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 HIV and Hepatitis.com Coverage of the
XVIII International AIDS Conference
(AIDS 2010)  July 18 - 23, 2010, Vienna, Austria
HIV/HCV Coinfected People with Normal Liver Enzymes Respond Well to Interferon-based Therapy

SUMMARY: HIV positive people with normal levels of the liver enzyme alanine aminotransferase (ALT) who received hepatitis C therapy using pegylated interferon plus ribavirin responded as well as individuals with elevated ALT, according to findings presented at the XVIII International AIDS Conference (AIDS 2010) last month in Vienna.

By Liz Highleyman

A majority of people with chronic hepatitis C virus (HCV) infection will not progress to advanced liver disease such as cirrhosis or hepatocellular carcinoma, but a larger proportion will develop some degree of liver fibrosis, and research indicates that progression is more likely among HIV/HCV coinfected individuals than among those with HCV alone.

People with signs of liver disease progression are typically advised to receive treatment. Liver biopsy is the "gold standard" for determining extent of liver damage, but elevated ALT -- a sign of liver inflammation -- is also often considered an indicator of active disease progression and need for treatment.

At last month's conference, Miguel Angel von Wichmann de Miguel from Hospital de Donostia in San Miguel, Spain, and colleagues presented data from an analysis of hepatitis C treatment in HIV/HCV coinfected patients with persistently normal ALT, a group that has been less extensively studied.

This single-arm, open-label, Phase 4 (post-market) study included 68 coinfected participants at multiple centers in Spain. Just over half (35 people, or 52%) were classified as "case" patients with normal ALT (at least 5 normal measurements over a 24-month period), with the rest (33 people, or 49%) designated "control" patients with elevated ALT (that is, the type of patients usually treated and studied).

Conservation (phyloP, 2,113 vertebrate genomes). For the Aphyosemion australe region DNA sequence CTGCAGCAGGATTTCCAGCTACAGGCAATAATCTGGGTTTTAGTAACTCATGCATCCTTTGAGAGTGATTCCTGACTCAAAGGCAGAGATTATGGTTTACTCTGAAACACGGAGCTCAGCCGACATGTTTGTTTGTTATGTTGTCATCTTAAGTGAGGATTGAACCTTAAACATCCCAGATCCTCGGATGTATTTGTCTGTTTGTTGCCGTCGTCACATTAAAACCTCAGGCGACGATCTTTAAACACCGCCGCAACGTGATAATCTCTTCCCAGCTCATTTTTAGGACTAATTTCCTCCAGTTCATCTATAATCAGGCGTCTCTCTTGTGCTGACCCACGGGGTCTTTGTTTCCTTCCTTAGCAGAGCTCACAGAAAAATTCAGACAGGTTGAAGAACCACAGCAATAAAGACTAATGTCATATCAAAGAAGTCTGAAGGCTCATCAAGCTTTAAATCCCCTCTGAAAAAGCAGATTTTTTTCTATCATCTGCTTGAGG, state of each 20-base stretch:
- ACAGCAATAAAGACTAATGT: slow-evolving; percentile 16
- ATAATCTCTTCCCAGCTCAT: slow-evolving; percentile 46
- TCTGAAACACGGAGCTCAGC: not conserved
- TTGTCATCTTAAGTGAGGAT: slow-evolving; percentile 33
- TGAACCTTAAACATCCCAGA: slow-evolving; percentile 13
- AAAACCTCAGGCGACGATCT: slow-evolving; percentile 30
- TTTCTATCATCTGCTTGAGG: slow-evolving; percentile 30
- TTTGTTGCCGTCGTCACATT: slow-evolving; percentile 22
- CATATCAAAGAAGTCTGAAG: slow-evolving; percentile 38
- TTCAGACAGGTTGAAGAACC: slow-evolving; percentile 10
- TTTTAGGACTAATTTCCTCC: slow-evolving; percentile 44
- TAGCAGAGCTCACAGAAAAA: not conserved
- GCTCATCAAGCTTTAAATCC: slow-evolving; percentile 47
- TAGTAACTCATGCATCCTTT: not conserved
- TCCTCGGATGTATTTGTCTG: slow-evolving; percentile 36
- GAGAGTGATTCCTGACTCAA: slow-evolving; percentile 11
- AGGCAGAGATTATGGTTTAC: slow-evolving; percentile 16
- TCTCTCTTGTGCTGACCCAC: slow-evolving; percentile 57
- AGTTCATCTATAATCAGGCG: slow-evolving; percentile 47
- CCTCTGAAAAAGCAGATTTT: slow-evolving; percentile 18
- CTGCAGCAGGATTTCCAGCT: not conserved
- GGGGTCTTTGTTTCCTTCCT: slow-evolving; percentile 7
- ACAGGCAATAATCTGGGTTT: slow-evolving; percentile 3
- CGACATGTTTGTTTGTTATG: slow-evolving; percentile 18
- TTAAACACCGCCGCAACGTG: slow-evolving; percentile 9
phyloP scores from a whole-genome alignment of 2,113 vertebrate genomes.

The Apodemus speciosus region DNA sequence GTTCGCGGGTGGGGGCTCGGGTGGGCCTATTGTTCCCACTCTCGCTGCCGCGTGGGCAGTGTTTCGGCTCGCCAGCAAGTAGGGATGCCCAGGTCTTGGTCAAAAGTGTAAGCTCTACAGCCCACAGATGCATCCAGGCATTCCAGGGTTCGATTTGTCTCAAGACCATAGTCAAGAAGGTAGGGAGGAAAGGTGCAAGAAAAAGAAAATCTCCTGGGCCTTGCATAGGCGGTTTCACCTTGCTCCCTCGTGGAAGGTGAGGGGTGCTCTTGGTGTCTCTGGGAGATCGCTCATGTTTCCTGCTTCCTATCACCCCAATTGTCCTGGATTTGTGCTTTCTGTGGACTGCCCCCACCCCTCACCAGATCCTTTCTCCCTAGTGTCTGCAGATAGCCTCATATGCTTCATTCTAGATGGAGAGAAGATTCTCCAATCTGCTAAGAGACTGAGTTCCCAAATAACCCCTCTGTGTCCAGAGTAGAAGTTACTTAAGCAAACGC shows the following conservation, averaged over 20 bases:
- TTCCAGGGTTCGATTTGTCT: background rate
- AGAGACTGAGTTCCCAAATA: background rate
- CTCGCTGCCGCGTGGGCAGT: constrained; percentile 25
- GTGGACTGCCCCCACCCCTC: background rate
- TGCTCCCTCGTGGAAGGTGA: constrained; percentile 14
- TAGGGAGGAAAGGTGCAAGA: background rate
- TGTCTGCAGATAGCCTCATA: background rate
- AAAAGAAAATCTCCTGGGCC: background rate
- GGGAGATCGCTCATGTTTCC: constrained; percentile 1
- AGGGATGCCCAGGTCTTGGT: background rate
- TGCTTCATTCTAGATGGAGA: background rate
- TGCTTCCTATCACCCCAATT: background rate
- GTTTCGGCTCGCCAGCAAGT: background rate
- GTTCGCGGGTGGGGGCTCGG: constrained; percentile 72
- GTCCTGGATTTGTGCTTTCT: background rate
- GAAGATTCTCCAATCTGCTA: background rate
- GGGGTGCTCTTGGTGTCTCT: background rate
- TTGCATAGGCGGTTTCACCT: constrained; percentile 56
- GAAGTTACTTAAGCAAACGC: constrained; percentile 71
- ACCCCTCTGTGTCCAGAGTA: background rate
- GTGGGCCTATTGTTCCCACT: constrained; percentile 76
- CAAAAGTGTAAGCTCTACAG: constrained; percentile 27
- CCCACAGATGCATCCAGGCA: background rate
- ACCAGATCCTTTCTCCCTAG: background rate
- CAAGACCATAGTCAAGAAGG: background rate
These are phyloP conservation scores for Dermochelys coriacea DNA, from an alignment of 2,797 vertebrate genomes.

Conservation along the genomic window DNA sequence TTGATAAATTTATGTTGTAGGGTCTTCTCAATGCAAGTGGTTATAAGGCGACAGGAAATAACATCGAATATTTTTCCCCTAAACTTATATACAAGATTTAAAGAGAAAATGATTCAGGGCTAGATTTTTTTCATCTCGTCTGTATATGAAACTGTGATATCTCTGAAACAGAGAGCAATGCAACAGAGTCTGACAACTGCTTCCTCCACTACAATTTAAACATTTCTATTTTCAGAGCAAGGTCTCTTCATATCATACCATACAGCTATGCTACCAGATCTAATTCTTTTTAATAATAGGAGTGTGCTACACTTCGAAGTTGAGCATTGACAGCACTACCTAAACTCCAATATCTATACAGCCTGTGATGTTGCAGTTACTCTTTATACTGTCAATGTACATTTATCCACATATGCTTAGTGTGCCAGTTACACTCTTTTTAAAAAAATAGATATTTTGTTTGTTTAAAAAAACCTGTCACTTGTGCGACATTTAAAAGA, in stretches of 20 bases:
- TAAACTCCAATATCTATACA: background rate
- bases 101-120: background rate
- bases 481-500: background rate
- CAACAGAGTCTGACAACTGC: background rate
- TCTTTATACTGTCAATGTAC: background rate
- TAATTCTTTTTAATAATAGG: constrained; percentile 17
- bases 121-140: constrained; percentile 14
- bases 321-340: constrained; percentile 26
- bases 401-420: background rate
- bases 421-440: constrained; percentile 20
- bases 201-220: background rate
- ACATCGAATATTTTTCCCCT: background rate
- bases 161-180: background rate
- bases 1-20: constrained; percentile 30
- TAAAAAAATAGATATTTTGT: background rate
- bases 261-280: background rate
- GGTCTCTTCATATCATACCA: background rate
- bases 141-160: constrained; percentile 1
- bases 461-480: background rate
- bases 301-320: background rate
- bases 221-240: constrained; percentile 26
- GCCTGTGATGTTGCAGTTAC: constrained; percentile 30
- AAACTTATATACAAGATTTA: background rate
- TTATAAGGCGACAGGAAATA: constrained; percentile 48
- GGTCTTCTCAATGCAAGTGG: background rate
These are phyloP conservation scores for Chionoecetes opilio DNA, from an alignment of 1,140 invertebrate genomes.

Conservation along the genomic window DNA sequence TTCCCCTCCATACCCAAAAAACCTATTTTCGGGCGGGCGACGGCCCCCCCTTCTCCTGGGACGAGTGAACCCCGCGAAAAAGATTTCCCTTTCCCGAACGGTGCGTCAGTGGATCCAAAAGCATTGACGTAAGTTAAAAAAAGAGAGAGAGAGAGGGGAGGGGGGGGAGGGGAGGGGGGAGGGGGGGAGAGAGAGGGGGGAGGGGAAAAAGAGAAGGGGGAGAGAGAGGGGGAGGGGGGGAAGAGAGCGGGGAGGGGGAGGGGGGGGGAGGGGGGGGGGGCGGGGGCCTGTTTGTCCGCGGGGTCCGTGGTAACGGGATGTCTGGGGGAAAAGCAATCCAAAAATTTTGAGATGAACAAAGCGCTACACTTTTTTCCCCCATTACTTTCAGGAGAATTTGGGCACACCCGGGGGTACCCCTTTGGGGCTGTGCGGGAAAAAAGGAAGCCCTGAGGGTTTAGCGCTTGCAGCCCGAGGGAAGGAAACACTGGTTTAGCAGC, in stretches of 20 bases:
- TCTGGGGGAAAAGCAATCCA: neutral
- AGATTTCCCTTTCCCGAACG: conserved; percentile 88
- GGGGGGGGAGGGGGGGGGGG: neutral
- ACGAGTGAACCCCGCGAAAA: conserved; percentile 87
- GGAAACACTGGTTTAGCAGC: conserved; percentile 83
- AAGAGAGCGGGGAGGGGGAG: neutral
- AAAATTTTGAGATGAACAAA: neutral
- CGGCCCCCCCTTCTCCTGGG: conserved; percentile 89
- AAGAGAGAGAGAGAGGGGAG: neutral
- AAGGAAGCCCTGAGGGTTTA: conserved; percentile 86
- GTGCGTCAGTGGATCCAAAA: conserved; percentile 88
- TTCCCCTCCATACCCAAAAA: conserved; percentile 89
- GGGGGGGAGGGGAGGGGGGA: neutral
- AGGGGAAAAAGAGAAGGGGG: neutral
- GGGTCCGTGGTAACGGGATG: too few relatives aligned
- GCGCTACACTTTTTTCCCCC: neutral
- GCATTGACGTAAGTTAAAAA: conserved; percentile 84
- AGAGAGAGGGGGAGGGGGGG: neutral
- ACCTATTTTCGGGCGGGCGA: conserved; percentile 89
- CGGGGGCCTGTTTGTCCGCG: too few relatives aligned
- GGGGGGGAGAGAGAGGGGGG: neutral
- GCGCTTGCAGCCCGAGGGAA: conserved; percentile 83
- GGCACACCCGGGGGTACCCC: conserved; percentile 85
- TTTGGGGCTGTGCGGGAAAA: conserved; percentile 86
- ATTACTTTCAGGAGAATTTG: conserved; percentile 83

About three-quarters were men, the median age was 43 years, most (74%) had hard-to-treat HCV genotypes 1 or 4, and just over half had high baseline HCV viral load (? 800,000 IU/mL). Almost all (89%) were on antiretroviral therapy (ART) with undetectable HIV viral load and the median CD4 cell count was 461 cells/mm3.

All participants received 180 mcg/week pegylated interferon alfa-2a (Pegasys) plus 1000-1200 mg/day weight-adjusted ribavirin for 48 weeks, with a 24-week post-treatment follow-up period to assess sustained virological response (SVR), or continued undetectable HCV RNA.

The AIDS 2010 report included results at week 4 (rapid virological response, or RVR) and week 12 (early virological response, or EVR); follow-up is continuing to determine SVR rates.

Results

35% of patients in the normal ALT group achieved RVR, or undetectable HCV RNA at week 4 of therapy, compared with 33% in the elevated ALT group, not a significant difference (P = 0.99).
EVR rates, or at least a 2-log reduction in HCV RNA by week 12, diverged a bit more -- 80% in the normal ALT and 96% in the elevated ALT group -- but the difference did not reach statistical significance (P = 0.10).
Rates of complete EVR, or undetectable HCV RNA at week 12, were 52% and 68%, respectively, also not a significant difference.
ALT levels decreased in both groups, but remained lower in the initially normal ALT group.
There were no significant differences between the 2 groups with regard to safety profiles.
46% of patients in the normal ALT group and 45% in the elevated ALT group experienced adverse events.
Only 1 patient in each group required blood cell growth factors to manage anemia or neutropenia.
More patients in the normal ALT group compared with the elevated ALT group (19% vs 40%, respectively) received interferon or ribavirin dose adjustments or discontinued treatment due to adverse events, but again this did not reach statistical significance (P = 0.25).

Based on these findings, the researchers concluded, "Response to peginterferon alfa-2a plus ribavirin in HIV/HCV coinfected patients with persistently normal ALT levels is comparable to those with elevated ALT levels."

Investigator affiliations: Hospital de Donostia, San Sebastian, Spain; Hospital Universitario de Bellvitge, Barcelona, Spain; Hospital La Paz, Madrid, Spain; Hospital de Cruces, Bilbao, Spain; Hospital La Princesa, Madrid, Spain; Consorci Sanitari de Terrasa, Terrasa, Spain; Hospital Clinic de Barcelona, Barcelona, Spain; Hospital General Universitario de Alicante, Alicante, Spain; Hospital Santa Creu i Sant Pau, Barcelona, Spain; Hospital Joan XXIII, Tarragona, Spain.

8/10/10

Reference
MA von Wichmann de Miguel, M Santin, J Gonzalez, and others (CONTRA). Phase IV, open label study to evaluate peginterferon alpha-2a plus ribavirin for treatment of chronic hepatitis C in HIV-infected patients with persistently normal alanine aminotransferase. XVIII International AIDS Conference (AIDS 2010). Vienna, July 18-23, 2010. (Abstract).


 

 

 

 

 

 

 

 

 

 

 



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